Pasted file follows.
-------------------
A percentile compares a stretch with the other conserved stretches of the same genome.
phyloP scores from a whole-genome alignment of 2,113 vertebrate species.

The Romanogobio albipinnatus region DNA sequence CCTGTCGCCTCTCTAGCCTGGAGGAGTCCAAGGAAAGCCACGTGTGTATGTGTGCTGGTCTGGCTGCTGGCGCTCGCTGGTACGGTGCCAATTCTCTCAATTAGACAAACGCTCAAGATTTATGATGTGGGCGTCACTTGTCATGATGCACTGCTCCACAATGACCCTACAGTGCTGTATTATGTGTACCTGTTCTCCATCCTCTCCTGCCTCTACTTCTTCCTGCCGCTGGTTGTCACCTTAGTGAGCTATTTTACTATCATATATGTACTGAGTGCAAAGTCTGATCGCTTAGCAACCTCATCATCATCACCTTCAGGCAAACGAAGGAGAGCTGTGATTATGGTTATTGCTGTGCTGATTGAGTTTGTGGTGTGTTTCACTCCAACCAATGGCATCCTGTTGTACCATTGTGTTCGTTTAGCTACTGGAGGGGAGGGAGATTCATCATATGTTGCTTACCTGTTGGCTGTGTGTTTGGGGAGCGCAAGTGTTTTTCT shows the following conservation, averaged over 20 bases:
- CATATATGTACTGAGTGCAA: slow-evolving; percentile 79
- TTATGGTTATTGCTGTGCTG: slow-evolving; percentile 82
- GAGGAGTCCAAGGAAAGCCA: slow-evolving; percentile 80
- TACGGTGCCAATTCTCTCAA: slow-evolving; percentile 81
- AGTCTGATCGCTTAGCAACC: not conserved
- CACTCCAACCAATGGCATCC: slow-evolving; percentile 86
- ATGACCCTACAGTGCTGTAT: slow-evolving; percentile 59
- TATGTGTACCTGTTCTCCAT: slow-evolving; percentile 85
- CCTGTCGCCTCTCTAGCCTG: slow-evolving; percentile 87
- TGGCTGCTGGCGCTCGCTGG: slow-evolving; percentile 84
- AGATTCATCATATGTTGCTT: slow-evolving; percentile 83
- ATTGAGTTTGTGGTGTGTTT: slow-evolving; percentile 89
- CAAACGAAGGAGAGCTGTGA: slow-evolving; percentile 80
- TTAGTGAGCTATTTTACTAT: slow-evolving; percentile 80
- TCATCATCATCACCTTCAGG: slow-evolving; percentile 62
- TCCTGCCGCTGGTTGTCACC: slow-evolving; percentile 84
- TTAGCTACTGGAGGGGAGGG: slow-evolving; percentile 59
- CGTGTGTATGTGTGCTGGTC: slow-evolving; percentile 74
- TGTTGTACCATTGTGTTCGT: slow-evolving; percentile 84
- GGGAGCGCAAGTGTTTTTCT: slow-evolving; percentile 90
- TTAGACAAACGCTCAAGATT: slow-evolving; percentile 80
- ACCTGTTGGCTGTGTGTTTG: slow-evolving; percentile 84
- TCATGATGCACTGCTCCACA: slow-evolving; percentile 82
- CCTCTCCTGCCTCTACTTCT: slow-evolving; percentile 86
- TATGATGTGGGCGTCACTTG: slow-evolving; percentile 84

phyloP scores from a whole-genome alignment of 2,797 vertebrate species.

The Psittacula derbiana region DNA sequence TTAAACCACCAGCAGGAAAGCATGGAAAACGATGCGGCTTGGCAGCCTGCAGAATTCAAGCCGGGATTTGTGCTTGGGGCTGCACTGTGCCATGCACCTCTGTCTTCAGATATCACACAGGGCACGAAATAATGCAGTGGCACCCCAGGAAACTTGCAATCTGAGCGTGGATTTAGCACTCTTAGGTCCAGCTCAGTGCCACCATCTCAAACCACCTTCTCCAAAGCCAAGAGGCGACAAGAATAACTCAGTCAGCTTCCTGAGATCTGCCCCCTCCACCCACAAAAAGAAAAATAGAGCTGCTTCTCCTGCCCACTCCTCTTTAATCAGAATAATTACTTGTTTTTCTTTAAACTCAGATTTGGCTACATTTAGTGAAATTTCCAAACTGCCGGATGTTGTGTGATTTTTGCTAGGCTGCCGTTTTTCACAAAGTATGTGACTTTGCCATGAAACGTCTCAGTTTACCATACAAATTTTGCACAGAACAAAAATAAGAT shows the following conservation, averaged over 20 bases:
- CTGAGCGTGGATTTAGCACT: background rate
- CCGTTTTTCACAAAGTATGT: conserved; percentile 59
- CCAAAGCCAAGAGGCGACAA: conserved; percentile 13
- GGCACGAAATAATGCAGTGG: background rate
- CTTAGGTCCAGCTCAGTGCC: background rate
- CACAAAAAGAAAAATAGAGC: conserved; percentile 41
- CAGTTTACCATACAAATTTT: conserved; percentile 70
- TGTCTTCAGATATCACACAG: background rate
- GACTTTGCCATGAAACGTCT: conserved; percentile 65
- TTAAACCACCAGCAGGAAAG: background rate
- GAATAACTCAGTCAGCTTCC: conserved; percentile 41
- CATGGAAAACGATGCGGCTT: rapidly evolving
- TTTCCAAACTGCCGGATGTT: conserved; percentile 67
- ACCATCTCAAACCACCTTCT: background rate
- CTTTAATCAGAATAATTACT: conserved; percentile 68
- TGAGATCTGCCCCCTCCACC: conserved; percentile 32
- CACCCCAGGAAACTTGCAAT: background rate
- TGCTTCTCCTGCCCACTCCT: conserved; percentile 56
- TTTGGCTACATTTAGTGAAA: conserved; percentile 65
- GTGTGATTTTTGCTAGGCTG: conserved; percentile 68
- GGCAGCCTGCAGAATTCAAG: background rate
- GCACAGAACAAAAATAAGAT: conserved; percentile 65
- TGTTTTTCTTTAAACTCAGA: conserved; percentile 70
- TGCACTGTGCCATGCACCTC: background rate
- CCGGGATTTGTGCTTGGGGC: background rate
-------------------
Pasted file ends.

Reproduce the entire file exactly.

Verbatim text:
A percentile compares a stretch with the other conserved stretches of the same genome.
phyloP scores from a whole-genome alignment of 2,113 vertebrate species.

The Romanogobio albipinnatus region DNA sequence CCTGTCGCCTCTCTAGCCTGGAGGAGTCCAAGGAAAGCCACGTGTGTATGTGTGCTGGTCTGGCTGCTGGCGCTCGCTGGTACGGTGCCAATTCTCTCAATTAGACAAACGCTCAAGATTTATGATGTGGGCGTCACTTGTCATGATGCACTGCTCCACAATGACCCTACAGTGCTGTATTATGTGTACCTGTTCTCCATCCTCTCCTGCCTCTACTTCTTCCTGCCGCTGGTTGTCACCTTAGTGAGCTATTTTACTATCATATATGTACTGAGTGCAAAGTCTGATCGCTTAGCAACCTCATCATCATCACCTTCAGGCAAACGAAGGAGAGCTGTGATTATGGTTATTGCTGTGCTGATTGAGTTTGTGGTGTGTTTCACTCCAACCAATGGCATCCTGTTGTACCATTGTGTTCGTTTAGCTACTGGAGGGGAGGGAGATTCATCATATGTTGCTTACCTGTTGGCTGTGTGTTTGGGGAGCGCAAGTGTTTTTCT shows the following conservation, averaged over 20 bases:
- CATATATGTACTGAGTGCAA: slow-evolving; percentile 79
- TTATGGTTATTGCTGTGCTG: slow-evolving; percentile 82
- GAGGAGTCCAAGGAAAGCCA: slow-evolving; percentile 80
- TACGGTGCCAATTCTCTCAA: slow-evolving; percentile 81
- AGTCTGATCGCTTAGCAACC: not conserved
- CACTCCAACCAATGGCATCC: slow-evolving; percentile 86
- ATGACCCTACAGTGCTGTAT: slow-evolving; percentile 59
- TATGTGTACCTGTTCTCCAT: slow-evolving; percentile 85
- CCTGTCGCCTCTCTAGCCTG: slow-evolving; percentile 87
- TGGCTGCTGGCGCTCGCTGG: slow-evolving; percentile 84
- AGATTCATCATATGTTGCTT: slow-evolving; percentile 83
- ATTGAGTTTGTGGTGTGTTT: slow-evolving; percentile 89
- CAAACGAAGGAGAGCTGTGA: slow-evolving; percentile 80
- TTAGTGAGCTATTTTACTAT: slow-evolving; percentile 80
- TCATCATCATCACCTTCAGG: slow-evolving; percentile 62
- TCCTGCCGCTGGTTGTCACC: slow-evolving; percentile 84
- TTAGCTACTGGAGGGGAGGG: slow-evolving; percentile 59
- CGTGTGTATGTGTGCTGGTC: slow-evolving; percentile 74
- TGTTGTACCATTGTGTTCGT: slow-evolving; percentile 84
- GGGAGCGCAAGTGTTTTTCT: slow-evolving; percentile 90
- TTAGACAAACGCTCAAGATT: slow-evolving; percentile 80
- ACCTGTTGGCTGTGTGTTTG: slow-evolving; percentile 84
- TCATGATGCACTGCTCCACA: slow-evolving; percentile 82
- CCTCTCCTGCCTCTACTTCT: slow-evolving; percentile 86
- TATGATGTGGGCGTCACTTG: slow-evolving; percentile 84

phyloP scores from a whole-genome alignment of 2,797 vertebrate species.

The Psittacula derbiana region DNA sequence TTAAACCACCAGCAGGAAAGCATGGAAAACGATGCGGCTTGGCAGCCTGCAGAATTCAAGCCGGGATTTGTGCTTGGGGCTGCACTGTGCCATGCACCTCTGTCTTCAGATATCACACAGGGCACGAAATAATGCAGTGGCACCCCAGGAAACTTGCAATCTGAGCGTGGATTTAGCACTCTTAGGTCCAGCTCAGTGCCACCATCTCAAACCACCTTCTCCAAAGCCAAGAGGCGACAAGAATAACTCAGTCAGCTTCCTGAGATCTGCCCCCTCCACCCACAAAAAGAAAAATAGAGCTGCTTCTCCTGCCCACTCCTCTTTAATCAGAATAATTACTTGTTTTTCTTTAAACTCAGATTTGGCTACATTTAGTGAAATTTCCAAACTGCCGGATGTTGTGTGATTTTTGCTAGGCTGCCGTTTTTCACAAAGTATGTGACTTTGCCATGAAACGTCTCAGTTTACCATACAAATTTTGCACAGAACAAAAATAAGAT shows the following conservation, averaged over 20 bases:
- CTGAGCGTGGATTTAGCACT: background rate
- CCGTTTTTCACAAAGTATGT: conserved; percentile 59
- CCAAAGCCAAGAGGCGACAA: conserved; percentile 13
- GGCACGAAATAATGCAGTGG: background rate
- CTTAGGTCCAGCTCAGTGCC: background rate
- CACAAAAAGAAAAATAGAGC: conserved; percentile 41
- CAGTTTACCATACAAATTTT: conserved; percentile 70
- TGTCTTCAGATATCACACAG: background rate
- GACTTTGCCATGAAACGTCT: conserved; percentile 65
- TTAAACCACCAGCAGGAAAG: background rate
- GAATAACTCAGTCAGCTTCC: conserved; percentile 41
- CATGGAAAACGATGCGGCTT: rapidly evolving
- TTTCCAAACTGCCGGATGTT: conserved; percentile 67
- ACCATCTCAAACCACCTTCT: background rate
- CTTTAATCAGAATAATTACT: conserved; percentile 68
- TGAGATCTGCCCCCTCCACC: conserved; percentile 32
- CACCCCAGGAAACTTGCAAT: background rate
- TGCTTCTCCTGCCCACTCCT: conserved; percentile 56
- TTTGGCTACATTTAGTGAAA: conserved; percentile 65
- GTGTGATTTTTGCTAGGCTG: conserved; percentile 68
- GGCAGCCTGCAGAATTCAAG: background rate
- GCACAGAACAAAAATAAGAT: conserved; percentile 65
- TGTTTTTCTTTAAACTCAGA: conserved; percentile 70
- TGCACTGTGCCATGCACCTC: background rate
- CCGGGATTTGTGCTTGGGGC: background rate